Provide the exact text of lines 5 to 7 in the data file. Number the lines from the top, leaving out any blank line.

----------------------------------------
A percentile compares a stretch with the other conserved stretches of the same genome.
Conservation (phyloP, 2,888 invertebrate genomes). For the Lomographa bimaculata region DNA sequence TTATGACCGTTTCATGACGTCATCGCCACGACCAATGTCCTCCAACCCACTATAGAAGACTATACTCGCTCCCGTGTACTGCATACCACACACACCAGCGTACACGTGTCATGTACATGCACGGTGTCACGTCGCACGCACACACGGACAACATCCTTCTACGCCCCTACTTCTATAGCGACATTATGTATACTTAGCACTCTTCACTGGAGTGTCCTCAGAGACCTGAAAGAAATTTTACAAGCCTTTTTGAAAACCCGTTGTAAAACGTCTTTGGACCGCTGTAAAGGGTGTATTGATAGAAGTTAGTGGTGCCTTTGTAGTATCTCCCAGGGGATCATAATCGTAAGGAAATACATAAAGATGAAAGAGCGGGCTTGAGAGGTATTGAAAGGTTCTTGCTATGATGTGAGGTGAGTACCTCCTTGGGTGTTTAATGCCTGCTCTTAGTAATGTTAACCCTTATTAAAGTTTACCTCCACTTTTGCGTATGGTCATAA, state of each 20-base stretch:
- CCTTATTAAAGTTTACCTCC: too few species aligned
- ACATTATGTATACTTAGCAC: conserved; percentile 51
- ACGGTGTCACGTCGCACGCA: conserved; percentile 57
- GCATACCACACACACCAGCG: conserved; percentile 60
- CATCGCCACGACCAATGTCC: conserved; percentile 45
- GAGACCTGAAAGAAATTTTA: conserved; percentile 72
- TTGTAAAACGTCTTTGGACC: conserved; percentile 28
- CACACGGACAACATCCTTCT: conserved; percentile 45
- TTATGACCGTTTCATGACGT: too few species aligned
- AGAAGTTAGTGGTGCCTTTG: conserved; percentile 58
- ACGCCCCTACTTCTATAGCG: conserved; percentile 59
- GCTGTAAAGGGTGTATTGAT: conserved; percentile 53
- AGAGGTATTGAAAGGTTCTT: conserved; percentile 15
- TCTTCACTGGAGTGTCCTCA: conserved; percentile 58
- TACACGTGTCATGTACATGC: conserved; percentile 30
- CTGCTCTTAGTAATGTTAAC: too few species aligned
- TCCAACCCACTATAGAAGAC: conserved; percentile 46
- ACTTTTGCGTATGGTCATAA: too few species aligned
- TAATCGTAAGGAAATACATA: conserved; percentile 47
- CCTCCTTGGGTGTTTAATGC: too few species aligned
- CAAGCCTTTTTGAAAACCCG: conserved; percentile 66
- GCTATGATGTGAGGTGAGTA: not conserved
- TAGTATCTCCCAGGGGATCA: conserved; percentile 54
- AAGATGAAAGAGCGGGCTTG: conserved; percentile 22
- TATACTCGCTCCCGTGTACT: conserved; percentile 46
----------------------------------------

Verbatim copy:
- ACGGTGTCACGTCGCACGCA: conserved; percentile 57
- GCATACCACACACACCAGCG: conserved; percentile 60
- CATCGCCACGACCAATGTCC: conserved; percentile 45